I suppose looking at the family members in in question, both those who are getting divorced and those perhaps who are not, but this is all what you've explained there is all on the basis that in terms of the individual who's getting divorced that their shares are quote "in the pot" when it comes to dividing up the assets between the spouses, and we can come on to talk about the use of prenups to perhaps ring fence certain assets or not, but I assume that one of the main concerns of the wider family members is that if you have a family shareholder who's going through a divorce ultimately the family will want those shares to remain in the family the worst outcome would be a situation where there is a divorce of a family member and the outcome of that is that their shares, or at least part of their shares, have to be transferred to the departing ex-wife which could cause difficulty at shareholder level in terms of there's less continuity of family ownership, or at least their ownership's been diluted.


So that has to be sort of the worst outcome, and if you're trying as a family to make sure that doesn't happen almost after the event after the at least as part of divorce, then the only other option in that case is to find a way to buy out that depart, the spouse isn't it, in effect, you either have to give them shares or find money to the value of those shares to give them broadly.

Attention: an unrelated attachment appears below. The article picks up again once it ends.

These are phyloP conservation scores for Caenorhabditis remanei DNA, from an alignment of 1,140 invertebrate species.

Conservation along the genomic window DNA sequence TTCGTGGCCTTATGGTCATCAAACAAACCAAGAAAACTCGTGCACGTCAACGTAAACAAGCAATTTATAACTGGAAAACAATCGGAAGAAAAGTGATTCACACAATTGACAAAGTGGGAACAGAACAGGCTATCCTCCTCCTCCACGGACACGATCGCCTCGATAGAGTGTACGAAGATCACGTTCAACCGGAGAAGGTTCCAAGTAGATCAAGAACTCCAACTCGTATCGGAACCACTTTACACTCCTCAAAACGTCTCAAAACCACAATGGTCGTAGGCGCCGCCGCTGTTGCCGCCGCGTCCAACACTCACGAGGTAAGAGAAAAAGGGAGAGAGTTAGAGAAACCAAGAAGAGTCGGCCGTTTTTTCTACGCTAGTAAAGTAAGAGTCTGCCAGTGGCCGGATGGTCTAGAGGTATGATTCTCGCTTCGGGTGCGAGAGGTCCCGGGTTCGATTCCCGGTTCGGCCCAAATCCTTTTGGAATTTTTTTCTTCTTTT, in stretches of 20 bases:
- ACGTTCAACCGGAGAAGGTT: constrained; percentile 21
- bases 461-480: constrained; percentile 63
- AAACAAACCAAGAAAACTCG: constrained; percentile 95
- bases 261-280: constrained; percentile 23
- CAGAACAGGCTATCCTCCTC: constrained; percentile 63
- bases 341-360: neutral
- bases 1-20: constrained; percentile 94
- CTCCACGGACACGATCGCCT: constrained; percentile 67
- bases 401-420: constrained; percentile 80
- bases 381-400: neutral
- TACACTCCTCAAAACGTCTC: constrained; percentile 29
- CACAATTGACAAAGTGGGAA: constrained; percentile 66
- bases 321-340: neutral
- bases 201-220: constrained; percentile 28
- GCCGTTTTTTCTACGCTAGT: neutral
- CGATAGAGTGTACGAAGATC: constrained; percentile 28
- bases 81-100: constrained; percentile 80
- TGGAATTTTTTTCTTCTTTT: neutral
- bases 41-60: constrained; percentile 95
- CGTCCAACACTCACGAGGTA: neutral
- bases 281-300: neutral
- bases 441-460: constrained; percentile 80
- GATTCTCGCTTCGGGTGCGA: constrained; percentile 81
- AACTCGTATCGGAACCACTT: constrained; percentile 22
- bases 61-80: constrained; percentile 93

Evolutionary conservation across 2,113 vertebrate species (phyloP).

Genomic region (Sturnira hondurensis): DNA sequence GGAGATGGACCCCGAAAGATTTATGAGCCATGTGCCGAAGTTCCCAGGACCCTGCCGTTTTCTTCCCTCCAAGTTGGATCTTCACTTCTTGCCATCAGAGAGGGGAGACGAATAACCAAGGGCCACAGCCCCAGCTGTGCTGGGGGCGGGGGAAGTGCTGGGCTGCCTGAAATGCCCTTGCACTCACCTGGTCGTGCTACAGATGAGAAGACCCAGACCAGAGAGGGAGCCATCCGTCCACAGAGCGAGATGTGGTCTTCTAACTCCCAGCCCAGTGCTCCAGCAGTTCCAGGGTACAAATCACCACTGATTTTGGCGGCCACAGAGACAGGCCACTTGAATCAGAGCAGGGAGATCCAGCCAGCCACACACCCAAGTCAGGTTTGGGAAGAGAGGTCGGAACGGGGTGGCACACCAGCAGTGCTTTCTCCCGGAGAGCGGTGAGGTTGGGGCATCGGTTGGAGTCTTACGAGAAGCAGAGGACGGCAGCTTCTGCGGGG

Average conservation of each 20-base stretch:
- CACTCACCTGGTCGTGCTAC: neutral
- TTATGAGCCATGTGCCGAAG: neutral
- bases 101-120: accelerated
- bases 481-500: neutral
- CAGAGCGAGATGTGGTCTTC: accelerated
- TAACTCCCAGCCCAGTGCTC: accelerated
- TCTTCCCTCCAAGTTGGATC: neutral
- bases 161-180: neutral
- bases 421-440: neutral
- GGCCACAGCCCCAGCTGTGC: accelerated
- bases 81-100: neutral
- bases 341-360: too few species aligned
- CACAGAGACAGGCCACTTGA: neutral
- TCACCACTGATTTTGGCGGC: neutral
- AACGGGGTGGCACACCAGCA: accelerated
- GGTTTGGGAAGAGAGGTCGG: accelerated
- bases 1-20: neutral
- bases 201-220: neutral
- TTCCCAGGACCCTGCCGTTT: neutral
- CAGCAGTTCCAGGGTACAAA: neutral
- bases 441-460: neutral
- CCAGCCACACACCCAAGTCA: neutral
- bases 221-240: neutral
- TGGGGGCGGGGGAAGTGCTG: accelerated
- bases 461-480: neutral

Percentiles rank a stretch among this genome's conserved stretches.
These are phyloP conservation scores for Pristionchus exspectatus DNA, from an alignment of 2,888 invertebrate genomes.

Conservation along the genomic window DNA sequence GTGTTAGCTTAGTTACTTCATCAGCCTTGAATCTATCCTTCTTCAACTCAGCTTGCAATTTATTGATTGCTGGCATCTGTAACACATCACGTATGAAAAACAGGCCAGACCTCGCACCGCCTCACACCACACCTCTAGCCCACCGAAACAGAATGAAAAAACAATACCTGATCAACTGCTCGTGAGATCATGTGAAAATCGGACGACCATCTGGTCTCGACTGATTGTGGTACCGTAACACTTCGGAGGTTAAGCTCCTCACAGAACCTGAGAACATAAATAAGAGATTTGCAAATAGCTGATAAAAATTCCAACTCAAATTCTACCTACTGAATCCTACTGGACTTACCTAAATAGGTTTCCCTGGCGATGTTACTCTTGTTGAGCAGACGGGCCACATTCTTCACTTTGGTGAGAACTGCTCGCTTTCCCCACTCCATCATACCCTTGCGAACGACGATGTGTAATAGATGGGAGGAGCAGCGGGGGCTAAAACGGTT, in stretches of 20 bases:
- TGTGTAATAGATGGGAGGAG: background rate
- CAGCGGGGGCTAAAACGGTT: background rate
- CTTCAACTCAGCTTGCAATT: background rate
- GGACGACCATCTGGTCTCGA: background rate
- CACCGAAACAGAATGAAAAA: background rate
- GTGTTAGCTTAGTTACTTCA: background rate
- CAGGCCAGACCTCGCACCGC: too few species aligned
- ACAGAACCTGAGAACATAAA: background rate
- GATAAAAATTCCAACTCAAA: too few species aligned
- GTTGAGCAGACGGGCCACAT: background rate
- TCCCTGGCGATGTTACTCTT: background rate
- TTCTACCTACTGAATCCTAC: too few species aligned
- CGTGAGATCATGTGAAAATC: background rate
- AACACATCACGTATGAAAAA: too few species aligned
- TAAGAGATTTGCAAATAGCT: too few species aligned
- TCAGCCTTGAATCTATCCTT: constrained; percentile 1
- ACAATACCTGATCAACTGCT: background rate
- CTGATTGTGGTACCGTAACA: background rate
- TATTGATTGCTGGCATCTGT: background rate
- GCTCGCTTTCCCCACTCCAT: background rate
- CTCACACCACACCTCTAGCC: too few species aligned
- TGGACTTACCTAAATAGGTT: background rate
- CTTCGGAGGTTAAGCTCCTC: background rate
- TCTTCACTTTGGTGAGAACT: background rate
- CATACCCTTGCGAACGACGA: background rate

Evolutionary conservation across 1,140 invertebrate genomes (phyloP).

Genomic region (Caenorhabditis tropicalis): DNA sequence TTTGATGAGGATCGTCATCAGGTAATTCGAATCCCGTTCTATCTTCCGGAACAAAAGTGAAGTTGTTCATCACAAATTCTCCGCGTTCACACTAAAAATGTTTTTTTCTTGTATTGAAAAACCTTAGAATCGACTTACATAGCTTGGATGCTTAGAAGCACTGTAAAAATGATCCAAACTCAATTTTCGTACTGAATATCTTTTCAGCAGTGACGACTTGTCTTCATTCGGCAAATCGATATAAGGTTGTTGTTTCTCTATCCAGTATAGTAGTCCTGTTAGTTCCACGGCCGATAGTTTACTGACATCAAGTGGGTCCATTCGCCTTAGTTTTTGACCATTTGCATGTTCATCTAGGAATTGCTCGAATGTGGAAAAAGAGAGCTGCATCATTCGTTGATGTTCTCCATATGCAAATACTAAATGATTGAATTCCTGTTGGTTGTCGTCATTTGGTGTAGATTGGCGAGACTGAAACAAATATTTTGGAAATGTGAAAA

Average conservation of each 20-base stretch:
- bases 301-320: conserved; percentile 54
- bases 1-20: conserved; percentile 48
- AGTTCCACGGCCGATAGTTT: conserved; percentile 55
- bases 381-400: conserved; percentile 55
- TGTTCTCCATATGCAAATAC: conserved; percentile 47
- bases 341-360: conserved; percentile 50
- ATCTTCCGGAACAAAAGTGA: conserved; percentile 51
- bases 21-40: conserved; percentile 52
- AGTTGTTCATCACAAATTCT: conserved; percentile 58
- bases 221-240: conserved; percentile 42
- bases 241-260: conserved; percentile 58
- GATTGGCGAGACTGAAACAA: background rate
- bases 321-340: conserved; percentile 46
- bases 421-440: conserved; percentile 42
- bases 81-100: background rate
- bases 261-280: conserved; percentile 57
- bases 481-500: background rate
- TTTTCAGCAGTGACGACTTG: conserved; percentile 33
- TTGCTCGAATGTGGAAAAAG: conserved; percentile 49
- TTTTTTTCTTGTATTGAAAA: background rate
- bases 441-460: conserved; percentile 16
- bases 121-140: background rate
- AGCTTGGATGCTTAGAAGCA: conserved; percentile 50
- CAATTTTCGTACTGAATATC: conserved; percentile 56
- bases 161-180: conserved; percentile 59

Yes, that's exactly right, as you've identified it's a real issue where the family wants to keep the shares within the family and there can be a real question and a challenge about well how can they do that, how can they buy out the other party's interest. And so as I mentioned it's possible or maybe possible to offset that interest by giving one party a great share of the assets outside of the family business. That will of course depend on the value of their interest in the company and what other assets there are, and it may not always be possible but also then if that's not possible they would need to look at what perhaps liquidity there is in the business to be able to use to buy back the shares, and look at you know other options.


But it is a real challenge and certainly isn't straightforward and as I say each individual business is unique and it will depend on a particular business and what their structure is and the value and the different scenarios.